Does Kenya Really Need a National Intellectual Property Policy?
- Victor Nzomo |
- January 18, 2013 |
- CIPIT Insights
Dir. Rutenberg is at stakeholders meeting for developing a national IP policy hosted by Ministry of Industrialization.
— Strathmore Law CIPIT (@StrathCIPIT) September 24, 2012
Many will recall that last year, CIPIT took part in a series of consultative meetings on the Draft National Intellectual Property Policy and Strategy for Kenya which took place on two separate occasions in the second half of 2012. These meetings were hosted by the Kenya Plant Health Inspectorate Service (KEPHIS) and various stakeholders were invited including WIPO, KIPI, KECOBO, ACA, the Attorney General’s Office, KEMRI, MCSK, KAMP, PRISK, KOPIKEN among others.
Recently, this blogger spoke with CIPIT Director Dr. Rutenberg about these meetings and asked him to comment on the on-going developments:
Nzomo: What is your take on these consultative meetings thus far?
Rutenberg: My take is that there are a lot of people in Kenya right now desperate for direction and guidance in IP. But there are also a lot of resources in the country, particularly in the area of people skills and knowledge.
Nzomo: Do you think these consultative meetings will bear any fruit in 2013?
Rutenberg: Yes, I believe so. However, I think a better approach would have been to form an association of IP professionals, and then have the association direct the generation of the IP policy. This is nothing against those who were selected to direct the process – they were (and are) very competent and knowledgeable. But one of the problems is getting the right IP people to join the process. For example, the second meeting had to be canceled and rescheduled (and, ultimately, a different format for the meeting was adopted) because only about 10 people arrived. I think an Association of IP professionals would have been a better first step and then would be able to see through any implementation of the policy.
Nzomo: Does Kenya really need a National Intellectual Property Policy?
Rutenberg: Yes. There aren’t a whole lot of countries with centralized IP policies. Malaysia has one and it seems to be pretty successful. I’m not opposed to the idea and in fact I think it’s great that the Government of Kenya has recognized the importance of IP. In some areas, such as funding big fundamental research programs, it is imperative that government get involved. To have the government keen on Kenyans acquiring IP resources, in my mind, can only help the country on the international scale.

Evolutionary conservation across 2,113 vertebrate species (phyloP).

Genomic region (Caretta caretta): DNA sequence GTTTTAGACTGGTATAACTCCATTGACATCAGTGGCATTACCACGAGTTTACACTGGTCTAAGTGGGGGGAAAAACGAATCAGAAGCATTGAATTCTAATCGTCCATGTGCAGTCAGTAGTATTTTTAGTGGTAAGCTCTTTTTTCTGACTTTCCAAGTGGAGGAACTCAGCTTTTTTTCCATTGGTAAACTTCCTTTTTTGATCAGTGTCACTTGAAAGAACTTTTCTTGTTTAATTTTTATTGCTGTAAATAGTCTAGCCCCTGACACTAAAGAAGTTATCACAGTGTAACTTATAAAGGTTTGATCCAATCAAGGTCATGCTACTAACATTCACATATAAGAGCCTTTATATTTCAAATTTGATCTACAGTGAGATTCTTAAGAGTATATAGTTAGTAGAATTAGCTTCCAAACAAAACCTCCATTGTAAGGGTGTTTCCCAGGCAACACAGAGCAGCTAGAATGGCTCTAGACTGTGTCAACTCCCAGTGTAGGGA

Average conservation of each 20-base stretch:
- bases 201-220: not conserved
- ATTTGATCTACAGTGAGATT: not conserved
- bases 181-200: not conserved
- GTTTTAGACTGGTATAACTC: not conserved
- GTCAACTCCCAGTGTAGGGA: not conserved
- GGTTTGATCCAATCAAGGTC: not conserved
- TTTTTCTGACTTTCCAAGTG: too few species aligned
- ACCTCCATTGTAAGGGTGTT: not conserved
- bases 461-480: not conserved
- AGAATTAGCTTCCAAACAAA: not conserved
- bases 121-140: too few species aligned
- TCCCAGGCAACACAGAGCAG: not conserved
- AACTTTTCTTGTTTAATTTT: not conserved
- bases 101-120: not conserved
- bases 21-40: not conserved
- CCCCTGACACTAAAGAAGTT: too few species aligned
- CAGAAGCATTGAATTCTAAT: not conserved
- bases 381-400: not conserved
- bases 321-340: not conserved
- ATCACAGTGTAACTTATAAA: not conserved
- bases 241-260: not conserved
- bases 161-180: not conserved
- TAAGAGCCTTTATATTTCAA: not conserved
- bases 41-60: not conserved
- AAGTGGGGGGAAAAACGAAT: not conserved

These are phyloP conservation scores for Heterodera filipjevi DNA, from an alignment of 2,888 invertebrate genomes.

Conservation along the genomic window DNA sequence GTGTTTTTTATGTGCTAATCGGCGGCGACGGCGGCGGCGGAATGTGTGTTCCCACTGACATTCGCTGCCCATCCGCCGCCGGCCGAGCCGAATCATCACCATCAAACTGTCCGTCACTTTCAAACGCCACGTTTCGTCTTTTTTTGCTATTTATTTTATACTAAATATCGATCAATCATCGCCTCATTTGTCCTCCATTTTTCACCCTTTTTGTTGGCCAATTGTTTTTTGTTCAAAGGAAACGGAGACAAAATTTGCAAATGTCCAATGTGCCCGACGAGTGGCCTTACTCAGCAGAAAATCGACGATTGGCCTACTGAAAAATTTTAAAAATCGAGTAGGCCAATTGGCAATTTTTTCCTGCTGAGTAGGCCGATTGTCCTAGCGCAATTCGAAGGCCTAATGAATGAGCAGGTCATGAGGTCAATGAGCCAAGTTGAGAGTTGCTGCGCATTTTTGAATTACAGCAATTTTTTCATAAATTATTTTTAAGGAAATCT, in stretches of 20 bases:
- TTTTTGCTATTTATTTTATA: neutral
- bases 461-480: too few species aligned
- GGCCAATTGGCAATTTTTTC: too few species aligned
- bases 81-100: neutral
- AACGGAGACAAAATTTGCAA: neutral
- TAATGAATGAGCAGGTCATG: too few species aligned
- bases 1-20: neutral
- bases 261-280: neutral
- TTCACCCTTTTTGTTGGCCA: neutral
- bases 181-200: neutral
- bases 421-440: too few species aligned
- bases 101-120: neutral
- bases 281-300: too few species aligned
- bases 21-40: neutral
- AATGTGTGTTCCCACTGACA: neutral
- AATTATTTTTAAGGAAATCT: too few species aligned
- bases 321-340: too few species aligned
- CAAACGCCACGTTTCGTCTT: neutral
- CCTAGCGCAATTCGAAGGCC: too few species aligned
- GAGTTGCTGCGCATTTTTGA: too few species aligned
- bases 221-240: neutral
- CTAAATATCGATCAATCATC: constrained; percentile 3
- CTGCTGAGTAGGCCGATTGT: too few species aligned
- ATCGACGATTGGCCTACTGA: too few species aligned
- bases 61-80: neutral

It is not disputed that Kenya needs a series of measures developed and implemented by a government to stimulate and facilitate the effective creation, development, management and use of IP as an efficient tool for economic, social, cultural and technological development. This blogger has previously discussed the special recognition accorded to IP in Kenya’s Constitution. As previously noted, the common thread in all these constitutional provisions is the positive obligation imposed on the State to “promote” and/or “support” and/or “protect” and/or “enhance” the IP rights of the people of Kenya. It is for this reason that this blogger differs with the widely held view that Kenya needs a National IP Policy. Instead this blogger argues that what Kenya needs is for each state-run IP stakeholder to develop specific policies (in line with its statutory mandate) geared towards giving full effect to the IP provisions of the Constitution
In Kenya, we have three main state IP agencies namely KIPI, KECOBO and KEPHIS dealing with the administration of industrial property rights, copyright and related rights and plant and seed variety rights respectively. In addition, they are a number of important state agencies that deal with aspects of IP enforcement namely the Anti-Counterfeit Agency (ACA), Kenya Revenue Authority (KRA), Kenya Bureau of Standards (KEBS) and others. Not to mention Kenya’s public universities and publicly funded research institutions like KARI, ILRI, ICIPE, KEMRI and others that play an important role in the generation and commercialisation of intellectual property. All these agencies must be the ones to develop their own policies that will ensure that intellectual property of the people of Kenya is protected, promoted and supported. These policies to be developed by the agencies must be guided by the framework laid out in the Constitution.
Therefore it is this blogger’s view that instead of a national IP policy, Kenya may wish to turn its time and resources towards developing more focussed and precise institutional IP policies that not only give effect to the supreme law of the land but more importantly integrate IP within Kenya’s larger development agenda.